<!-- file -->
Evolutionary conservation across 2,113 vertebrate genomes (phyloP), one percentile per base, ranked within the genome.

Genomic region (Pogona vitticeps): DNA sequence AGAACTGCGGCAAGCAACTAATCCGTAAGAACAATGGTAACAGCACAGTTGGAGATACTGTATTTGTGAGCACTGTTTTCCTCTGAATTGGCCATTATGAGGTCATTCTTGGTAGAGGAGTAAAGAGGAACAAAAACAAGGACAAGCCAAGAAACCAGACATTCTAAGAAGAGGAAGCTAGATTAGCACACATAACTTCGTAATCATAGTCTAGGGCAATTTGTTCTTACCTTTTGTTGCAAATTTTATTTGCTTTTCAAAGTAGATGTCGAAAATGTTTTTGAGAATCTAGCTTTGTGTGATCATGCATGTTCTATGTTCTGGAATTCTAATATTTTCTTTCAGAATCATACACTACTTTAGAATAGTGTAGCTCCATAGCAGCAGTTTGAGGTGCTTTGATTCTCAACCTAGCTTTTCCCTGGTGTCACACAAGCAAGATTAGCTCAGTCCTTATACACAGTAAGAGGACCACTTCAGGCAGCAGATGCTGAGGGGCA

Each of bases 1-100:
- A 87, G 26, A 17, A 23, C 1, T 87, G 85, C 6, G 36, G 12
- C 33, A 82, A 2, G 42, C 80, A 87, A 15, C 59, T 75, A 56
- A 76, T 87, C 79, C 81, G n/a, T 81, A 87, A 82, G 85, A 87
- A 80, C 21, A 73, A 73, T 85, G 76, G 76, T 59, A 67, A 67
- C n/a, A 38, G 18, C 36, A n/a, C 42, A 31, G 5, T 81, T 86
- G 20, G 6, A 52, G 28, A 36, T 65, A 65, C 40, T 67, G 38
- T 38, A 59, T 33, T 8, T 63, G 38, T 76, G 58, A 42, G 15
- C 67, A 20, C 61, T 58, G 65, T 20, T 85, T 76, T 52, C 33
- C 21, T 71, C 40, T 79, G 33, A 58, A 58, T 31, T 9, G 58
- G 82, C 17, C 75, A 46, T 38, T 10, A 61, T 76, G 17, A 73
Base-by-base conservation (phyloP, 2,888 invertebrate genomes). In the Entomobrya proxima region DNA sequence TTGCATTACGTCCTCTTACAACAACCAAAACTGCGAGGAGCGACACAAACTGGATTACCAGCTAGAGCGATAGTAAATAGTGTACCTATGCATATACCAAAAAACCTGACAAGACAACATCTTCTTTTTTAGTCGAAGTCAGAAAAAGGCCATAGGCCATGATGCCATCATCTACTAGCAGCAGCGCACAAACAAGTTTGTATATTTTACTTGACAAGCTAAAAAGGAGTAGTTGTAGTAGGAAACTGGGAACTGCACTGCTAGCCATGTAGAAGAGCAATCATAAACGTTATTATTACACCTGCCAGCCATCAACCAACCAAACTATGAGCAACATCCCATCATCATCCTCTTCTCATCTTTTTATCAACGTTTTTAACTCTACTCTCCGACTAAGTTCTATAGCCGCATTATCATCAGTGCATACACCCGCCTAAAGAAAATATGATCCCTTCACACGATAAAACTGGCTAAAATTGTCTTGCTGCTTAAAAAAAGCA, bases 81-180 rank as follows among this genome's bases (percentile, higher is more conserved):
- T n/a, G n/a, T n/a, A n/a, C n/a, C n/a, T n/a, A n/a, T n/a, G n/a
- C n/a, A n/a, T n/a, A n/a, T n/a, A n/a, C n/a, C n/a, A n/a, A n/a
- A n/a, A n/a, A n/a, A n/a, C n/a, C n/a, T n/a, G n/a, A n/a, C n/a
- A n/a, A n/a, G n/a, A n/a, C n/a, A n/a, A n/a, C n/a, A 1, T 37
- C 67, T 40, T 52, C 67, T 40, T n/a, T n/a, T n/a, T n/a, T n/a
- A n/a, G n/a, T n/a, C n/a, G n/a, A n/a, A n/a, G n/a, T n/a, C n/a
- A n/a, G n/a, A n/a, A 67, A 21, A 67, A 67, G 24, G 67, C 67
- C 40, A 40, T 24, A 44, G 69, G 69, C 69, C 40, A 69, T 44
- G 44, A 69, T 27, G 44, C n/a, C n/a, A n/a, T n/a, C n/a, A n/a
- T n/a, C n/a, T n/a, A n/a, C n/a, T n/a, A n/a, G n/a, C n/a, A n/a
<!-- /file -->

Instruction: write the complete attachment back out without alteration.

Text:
Evolutionary conservation across 2,113 vertebrate genomes (phyloP), one percentile per base, ranked within the genome.

Genomic region (Pogona vitticeps): DNA sequence AGAACTGCGGCAAGCAACTAATCCGTAAGAACAATGGTAACAGCACAGTTGGAGATACTGTATTTGTGAGCACTGTTTTCCTCTGAATTGGCCATTATGAGGTCATTCTTGGTAGAGGAGTAAAGAGGAACAAAAACAAGGACAAGCCAAGAAACCAGACATTCTAAGAAGAGGAAGCTAGATTAGCACACATAACTTCGTAATCATAGTCTAGGGCAATTTGTTCTTACCTTTTGTTGCAAATTTTATTTGCTTTTCAAAGTAGATGTCGAAAATGTTTTTGAGAATCTAGCTTTGTGTGATCATGCATGTTCTATGTTCTGGAATTCTAATATTTTCTTTCAGAATCATACACTACTTTAGAATAGTGTAGCTCCATAGCAGCAGTTTGAGGTGCTTTGATTCTCAACCTAGCTTTTCCCTGGTGTCACACAAGCAAGATTAGCTCAGTCCTTATACACAGTAAGAGGACCACTTCAGGCAGCAGATGCTGAGGGGCA

Each of bases 1-100:
- A 87, G 26, A 17, A 23, C 1, T 87, G 85, C 6, G 36, G 12
- C 33, A 82, A 2, G 42, C 80, A 87, A 15, C 59, T 75, A 56
- A 76, T 87, C 79, C 81, G n/a, T 81, A 87, A 82, G 85, A 87
- A 80, C 21, A 73, A 73, T 85, G 76, G 76, T 59, A 67, A 67
- C n/a, A 38, G 18, C 36, A n/a, C 42, A 31, G 5, T 81, T 86
- G 20, G 6, A 52, G 28, A 36, T 65, A 65, C 40, T 67, G 38
- T 38, A 59, T 33, T 8, T 63, G 38, T 76, G 58, A 42, G 15
- C 67, A 20, C 61, T 58, G 65, T 20, T 85, T 76, T 52, C 33
- C 21, T 71, C 40, T 79, G 33, A 58, A 58, T 31, T 9, G 58
- G 82, C 17, C 75, A 46, T 38, T 10, A 61, T 76, G 17, A 73
Base-by-base conservation (phyloP, 2,888 invertebrate genomes). In the Entomobrya proxima region DNA sequence TTGCATTACGTCCTCTTACAACAACCAAAACTGCGAGGAGCGACACAAACTGGATTACCAGCTAGAGCGATAGTAAATAGTGTACCTATGCATATACCAAAAAACCTGACAAGACAACATCTTCTTTTTTAGTCGAAGTCAGAAAAAGGCCATAGGCCATGATGCCATCATCTACTAGCAGCAGCGCACAAACAAGTTTGTATATTTTACTTGACAAGCTAAAAAGGAGTAGTTGTAGTAGGAAACTGGGAACTGCACTGCTAGCCATGTAGAAGAGCAATCATAAACGTTATTATTACACCTGCCAGCCATCAACCAACCAAACTATGAGCAACATCCCATCATCATCCTCTTCTCATCTTTTTATCAACGTTTTTAACTCTACTCTCCGACTAAGTTCTATAGCCGCATTATCATCAGTGCATACACCCGCCTAAAGAAAATATGATCCCTTCACACGATAAAACTGGCTAAAATTGTCTTGCTGCTTAAAAAAAGCA, bases 81-180 rank as follows among this genome's bases (percentile, higher is more conserved):
- T n/a, G n/a, T n/a, A n/a, C n/a, C n/a, T n/a, A n/a, T n/a, G n/a
- C n/a, A n/a, T n/a, A n/a, T n/a, A n/a, C n/a, C n/a, A n/a, A n/a
- A n/a, A n/a, A n/a, A n/a, C n/a, C n/a, T n/a, G n/a, A n/a, C n/a
- A n/a, A n/a, G n/a, A n/a, C n/a, A n/a, A n/a, C n/a, A 1, T 37
- C 67, T 40, T 52, C 67, T 40, T n/a, T n/a, T n/a, T n/a, T n/a
- A n/a, G n/a, T n/a, C n/a, G n/a, A n/a, A n/a, G n/a, T n/a, C n/a
- A n/a, G n/a, A n/a, A 67, A 21, A 67, A 67, G 24, G 67, C 67
- C 40, A 40, T 24, A 44, G 69, G 69, C 69, C 40, A 69, T 44
- G 44, A 69, T 27, G 44, C n/a, C n/a, A n/a, T n/a, C n/a, A n/a
- T n/a, C n/a, T n/a, A n/a, C n/a, T n/a, A n/a, G n/a, C n/a, A n/a